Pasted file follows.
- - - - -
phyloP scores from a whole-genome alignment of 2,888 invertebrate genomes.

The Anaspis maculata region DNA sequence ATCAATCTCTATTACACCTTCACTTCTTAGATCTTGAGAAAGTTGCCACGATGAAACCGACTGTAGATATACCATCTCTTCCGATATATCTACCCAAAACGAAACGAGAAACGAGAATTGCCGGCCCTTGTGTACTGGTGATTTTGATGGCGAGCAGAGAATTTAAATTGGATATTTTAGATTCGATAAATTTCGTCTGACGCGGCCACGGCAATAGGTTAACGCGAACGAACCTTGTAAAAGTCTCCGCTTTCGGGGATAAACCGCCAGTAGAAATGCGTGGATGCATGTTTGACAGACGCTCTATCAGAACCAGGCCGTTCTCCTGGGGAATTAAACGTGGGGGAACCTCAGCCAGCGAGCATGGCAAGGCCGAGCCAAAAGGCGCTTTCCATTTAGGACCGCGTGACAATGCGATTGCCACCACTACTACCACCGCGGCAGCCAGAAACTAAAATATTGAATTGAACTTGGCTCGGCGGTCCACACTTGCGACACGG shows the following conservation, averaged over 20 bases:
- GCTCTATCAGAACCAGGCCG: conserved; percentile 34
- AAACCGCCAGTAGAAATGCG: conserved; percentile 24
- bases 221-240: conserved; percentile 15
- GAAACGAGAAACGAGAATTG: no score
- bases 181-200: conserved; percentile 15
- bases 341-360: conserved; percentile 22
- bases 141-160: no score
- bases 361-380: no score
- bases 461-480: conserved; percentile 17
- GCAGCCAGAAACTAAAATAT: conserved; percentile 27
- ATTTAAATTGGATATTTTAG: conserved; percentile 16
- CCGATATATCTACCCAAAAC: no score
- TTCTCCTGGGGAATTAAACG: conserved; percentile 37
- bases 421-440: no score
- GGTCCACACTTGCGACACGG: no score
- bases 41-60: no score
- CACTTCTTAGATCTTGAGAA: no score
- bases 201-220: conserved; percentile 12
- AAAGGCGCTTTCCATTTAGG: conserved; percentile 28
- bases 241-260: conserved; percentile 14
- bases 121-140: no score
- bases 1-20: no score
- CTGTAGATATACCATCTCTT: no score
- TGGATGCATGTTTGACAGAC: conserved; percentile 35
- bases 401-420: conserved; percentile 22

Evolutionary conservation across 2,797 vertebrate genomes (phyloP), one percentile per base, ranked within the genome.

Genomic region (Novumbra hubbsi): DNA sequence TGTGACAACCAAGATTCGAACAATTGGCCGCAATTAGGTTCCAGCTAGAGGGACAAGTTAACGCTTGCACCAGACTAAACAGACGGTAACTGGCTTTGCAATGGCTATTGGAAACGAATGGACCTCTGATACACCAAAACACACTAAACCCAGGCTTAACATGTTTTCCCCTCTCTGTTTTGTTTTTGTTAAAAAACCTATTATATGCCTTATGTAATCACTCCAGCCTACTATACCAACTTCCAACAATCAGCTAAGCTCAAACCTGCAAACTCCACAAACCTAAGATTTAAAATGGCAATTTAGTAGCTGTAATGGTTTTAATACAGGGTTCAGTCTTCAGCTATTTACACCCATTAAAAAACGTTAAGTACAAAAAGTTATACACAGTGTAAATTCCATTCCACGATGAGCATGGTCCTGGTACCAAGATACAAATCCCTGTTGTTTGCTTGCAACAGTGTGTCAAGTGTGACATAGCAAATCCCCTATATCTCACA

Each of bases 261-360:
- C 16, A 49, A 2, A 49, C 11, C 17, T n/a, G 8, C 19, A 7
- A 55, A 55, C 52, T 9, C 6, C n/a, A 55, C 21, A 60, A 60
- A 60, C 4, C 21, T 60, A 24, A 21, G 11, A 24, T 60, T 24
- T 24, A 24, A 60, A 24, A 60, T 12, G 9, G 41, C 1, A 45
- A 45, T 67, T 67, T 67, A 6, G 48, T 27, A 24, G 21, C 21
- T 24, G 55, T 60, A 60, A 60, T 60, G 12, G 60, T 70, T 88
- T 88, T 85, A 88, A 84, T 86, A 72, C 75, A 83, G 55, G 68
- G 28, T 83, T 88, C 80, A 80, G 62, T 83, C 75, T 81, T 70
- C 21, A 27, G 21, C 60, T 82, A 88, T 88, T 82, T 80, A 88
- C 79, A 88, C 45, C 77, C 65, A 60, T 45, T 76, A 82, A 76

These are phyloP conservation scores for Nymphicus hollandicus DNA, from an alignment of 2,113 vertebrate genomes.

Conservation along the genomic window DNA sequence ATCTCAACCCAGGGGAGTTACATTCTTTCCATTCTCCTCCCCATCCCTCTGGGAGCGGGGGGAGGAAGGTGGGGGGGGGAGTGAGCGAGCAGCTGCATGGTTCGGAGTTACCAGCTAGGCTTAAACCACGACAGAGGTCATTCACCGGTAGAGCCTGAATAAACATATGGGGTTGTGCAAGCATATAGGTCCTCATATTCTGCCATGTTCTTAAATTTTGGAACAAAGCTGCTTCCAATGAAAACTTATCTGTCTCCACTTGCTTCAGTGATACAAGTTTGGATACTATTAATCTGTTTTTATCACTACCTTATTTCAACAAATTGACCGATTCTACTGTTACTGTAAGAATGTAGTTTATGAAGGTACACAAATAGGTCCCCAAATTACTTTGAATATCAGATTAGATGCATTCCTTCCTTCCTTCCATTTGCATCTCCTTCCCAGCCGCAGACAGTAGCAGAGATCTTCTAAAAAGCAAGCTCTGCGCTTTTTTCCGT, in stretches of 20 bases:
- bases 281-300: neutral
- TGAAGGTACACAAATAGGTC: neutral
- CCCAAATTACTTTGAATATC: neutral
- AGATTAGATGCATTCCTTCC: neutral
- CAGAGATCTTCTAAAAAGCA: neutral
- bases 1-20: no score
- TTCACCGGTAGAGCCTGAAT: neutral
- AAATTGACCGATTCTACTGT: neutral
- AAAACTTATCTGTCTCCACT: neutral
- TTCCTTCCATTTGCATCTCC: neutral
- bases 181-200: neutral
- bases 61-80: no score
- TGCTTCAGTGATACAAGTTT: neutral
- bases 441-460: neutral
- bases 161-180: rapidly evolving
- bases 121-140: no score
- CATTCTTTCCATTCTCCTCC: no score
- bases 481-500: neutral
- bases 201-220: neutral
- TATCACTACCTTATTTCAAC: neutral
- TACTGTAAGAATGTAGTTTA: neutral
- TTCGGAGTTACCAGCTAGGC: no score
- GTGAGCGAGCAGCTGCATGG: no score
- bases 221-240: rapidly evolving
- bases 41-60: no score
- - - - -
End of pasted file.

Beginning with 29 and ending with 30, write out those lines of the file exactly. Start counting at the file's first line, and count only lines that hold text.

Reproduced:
Genomic region (Novumbra hubbsi): DNA sequence TGTGACAACCAAGATTCGAACAATTGGCCGCAATTAGGTTCCAGCTAGAGGGACAAGTTAACGCTTGCACCAGACTAAACAGACGGTAACTGGCTTTGCAATGGCTATTGGAAACGAATGGACCTCTGATACACCAAAACACACTAAACCCAGGCTTAACATGTTTTCCCCTCTCTGTTTTGTTTTTGTTAAAAAACCTATTATATGCCTTATGTAATCACTCCAGCCTACTATACCAACTTCCAACAATCAGCTAAGCTCAAACCTGCAAACTCCACAAACCTAAGATTTAAAATGGCAATTTAGTAGCTGTAATGGTTTTAATACAGGGTTCAGTCTTCAGCTATTTACACCCATTAAAAAACGTTAAGTACAAAAAGTTATACACAGTGTAAATTCCATTCCACGATGAGCATGGTCCTGGTACCAAGATACAAATCCCTGTTGTTTGCTTGCAACAGTGTGTCAAGTGTGACATAGCAAATCCCCTATATCTCACA

Each of bases 261-360: